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Vivien Kendon

Dr Vivien Kendon

Dr Vivien Kendon

Research Fellow

Interests and expertise (Subject groups)

Grants awarded

Physical limits to quantum computation

Scheme: University Research Fellowship

Organisation: University of Leeds

Dates: Oct 2004-Sep 2012

Value: £12,486,268.46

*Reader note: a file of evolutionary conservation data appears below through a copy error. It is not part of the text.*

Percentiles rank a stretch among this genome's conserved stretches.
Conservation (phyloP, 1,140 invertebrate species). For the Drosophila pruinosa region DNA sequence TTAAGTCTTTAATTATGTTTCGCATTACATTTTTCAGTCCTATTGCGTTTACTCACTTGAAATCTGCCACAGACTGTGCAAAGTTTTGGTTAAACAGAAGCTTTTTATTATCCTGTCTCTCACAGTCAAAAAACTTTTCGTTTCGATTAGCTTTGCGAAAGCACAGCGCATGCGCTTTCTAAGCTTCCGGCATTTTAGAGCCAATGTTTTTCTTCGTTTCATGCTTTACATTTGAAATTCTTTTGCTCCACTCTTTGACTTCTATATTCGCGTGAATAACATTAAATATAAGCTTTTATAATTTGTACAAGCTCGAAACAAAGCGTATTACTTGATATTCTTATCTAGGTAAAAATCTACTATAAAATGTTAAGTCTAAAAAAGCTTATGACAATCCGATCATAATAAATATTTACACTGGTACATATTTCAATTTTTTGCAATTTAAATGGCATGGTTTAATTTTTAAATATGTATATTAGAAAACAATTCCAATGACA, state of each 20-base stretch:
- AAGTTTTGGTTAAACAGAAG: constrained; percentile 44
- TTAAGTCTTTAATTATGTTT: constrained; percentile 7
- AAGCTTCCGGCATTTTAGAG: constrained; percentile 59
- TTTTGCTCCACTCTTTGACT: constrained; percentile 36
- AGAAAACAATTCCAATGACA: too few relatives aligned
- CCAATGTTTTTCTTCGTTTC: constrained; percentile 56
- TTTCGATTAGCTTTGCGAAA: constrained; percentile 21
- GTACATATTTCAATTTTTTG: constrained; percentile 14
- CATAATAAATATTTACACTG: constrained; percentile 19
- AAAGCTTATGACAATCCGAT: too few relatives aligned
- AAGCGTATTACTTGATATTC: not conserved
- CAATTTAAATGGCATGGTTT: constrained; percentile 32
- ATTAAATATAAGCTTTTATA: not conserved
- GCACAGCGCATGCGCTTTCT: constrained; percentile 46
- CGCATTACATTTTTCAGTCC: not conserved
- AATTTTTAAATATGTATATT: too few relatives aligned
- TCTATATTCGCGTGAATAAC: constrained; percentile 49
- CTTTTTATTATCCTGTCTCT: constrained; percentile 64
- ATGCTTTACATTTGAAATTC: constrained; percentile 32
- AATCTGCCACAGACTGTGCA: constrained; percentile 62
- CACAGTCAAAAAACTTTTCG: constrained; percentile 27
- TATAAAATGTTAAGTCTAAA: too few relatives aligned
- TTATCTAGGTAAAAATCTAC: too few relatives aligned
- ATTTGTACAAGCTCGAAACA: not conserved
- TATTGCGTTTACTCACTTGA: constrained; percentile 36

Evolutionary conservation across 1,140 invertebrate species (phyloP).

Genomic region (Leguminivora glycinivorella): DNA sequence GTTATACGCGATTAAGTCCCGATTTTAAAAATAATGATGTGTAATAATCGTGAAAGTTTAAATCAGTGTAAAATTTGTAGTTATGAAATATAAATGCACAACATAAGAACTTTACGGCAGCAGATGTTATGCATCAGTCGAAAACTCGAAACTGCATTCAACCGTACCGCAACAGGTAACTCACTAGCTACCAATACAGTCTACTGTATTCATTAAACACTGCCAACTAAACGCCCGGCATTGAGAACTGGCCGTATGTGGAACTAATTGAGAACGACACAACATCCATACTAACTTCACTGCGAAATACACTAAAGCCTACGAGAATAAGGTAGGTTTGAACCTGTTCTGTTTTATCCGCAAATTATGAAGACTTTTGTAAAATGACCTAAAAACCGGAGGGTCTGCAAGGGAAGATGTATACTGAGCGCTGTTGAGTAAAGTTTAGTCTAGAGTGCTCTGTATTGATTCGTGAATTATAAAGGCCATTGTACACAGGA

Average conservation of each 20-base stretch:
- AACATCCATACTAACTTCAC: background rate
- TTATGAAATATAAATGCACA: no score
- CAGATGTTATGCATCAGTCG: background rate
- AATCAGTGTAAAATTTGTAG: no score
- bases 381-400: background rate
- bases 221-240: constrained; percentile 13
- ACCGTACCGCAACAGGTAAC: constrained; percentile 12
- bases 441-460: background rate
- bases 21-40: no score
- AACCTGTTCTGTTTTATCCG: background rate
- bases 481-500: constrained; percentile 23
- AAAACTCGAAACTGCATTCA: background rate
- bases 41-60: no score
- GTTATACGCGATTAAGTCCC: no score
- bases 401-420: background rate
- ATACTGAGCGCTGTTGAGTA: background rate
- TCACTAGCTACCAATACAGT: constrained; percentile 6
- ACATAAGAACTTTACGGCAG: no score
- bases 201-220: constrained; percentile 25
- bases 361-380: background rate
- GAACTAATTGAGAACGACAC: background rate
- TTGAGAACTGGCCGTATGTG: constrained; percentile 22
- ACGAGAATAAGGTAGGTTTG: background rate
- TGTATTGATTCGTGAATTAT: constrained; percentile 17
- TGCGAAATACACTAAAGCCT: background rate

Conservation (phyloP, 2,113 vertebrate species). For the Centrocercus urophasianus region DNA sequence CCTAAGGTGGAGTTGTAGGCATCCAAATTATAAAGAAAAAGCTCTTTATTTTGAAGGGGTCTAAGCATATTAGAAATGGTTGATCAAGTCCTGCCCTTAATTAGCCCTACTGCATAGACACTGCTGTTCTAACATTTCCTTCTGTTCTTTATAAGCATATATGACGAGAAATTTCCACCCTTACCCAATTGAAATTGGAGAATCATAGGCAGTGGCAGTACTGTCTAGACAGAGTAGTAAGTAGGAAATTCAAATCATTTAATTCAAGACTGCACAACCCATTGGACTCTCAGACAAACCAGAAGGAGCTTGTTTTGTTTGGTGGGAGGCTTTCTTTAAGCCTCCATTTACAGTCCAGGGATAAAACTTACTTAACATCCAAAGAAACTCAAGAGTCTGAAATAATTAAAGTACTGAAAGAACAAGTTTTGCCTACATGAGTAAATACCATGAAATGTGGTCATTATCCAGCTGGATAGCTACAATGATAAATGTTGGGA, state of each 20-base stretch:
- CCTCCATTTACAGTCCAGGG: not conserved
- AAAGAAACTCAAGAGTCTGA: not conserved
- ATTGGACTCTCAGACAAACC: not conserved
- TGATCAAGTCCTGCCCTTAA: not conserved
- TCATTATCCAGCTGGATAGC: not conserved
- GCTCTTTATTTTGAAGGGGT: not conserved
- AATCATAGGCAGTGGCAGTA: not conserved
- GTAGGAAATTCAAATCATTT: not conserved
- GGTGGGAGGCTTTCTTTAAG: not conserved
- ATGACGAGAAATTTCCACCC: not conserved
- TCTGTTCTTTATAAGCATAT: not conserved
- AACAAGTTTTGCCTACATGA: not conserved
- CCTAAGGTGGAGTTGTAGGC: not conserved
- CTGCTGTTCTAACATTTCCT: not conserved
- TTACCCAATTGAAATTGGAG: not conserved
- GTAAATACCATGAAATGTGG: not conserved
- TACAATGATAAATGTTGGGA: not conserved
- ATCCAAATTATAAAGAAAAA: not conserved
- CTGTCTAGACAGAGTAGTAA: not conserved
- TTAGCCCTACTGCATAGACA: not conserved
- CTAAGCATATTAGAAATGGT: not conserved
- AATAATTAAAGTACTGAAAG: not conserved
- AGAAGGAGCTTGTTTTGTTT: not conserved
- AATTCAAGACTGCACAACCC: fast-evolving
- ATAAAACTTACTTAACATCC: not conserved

Summary: Computers let us to calculate some amazing useful things, such as the right trajectory for sending a space probe to Saturn's moons, or the best shape to make an aircraft wing, or the behaviour of two atoms as they combine to form a molecule. It is extraordinary that we can use the same computer to calculate such different things. But there are limits to what we can compute: understanding these limits is what my research is about. One reason why our everyday digital computers work so well is because we represent the physical quantities we want to calculate as binary numbers. However, the earliest computers didn't do this. Instead, they used something like the height of a column of water, or the strength of an electrical voltage to represent a number. Also promising faster calculations are computers that use single quantum particles, such as atoms or electrons, to harness quantum effects. The rules of quantum physics tell us that quantum computers can be fundamentally faster than ordinary computers. The standard design for a quantum computer also uses binary numbers. But for one of the hardest problems, simulation of quantum systems like atoms combining to form molecules, they work more like the old analogue computers. So, we should be able to learn some useful lessons from the pre-digital days. The first lesson is that, even though they weren't very accurate, analogue computers still performed useful computations. This is good news, because tiny quantum particles are easily disturbed by noise. If they can still provide a useful quantum simulation without being perfect, then we have a good chance of making it work. So, with the help of my PhD and project students, my research is looking into whether laser light interacting with single atoms can help to figure out how molecules combine or how superconducting materials work. Which should also help us to understand why computing works as well as it does, and thus what the ultimate limits are on what we can compute.

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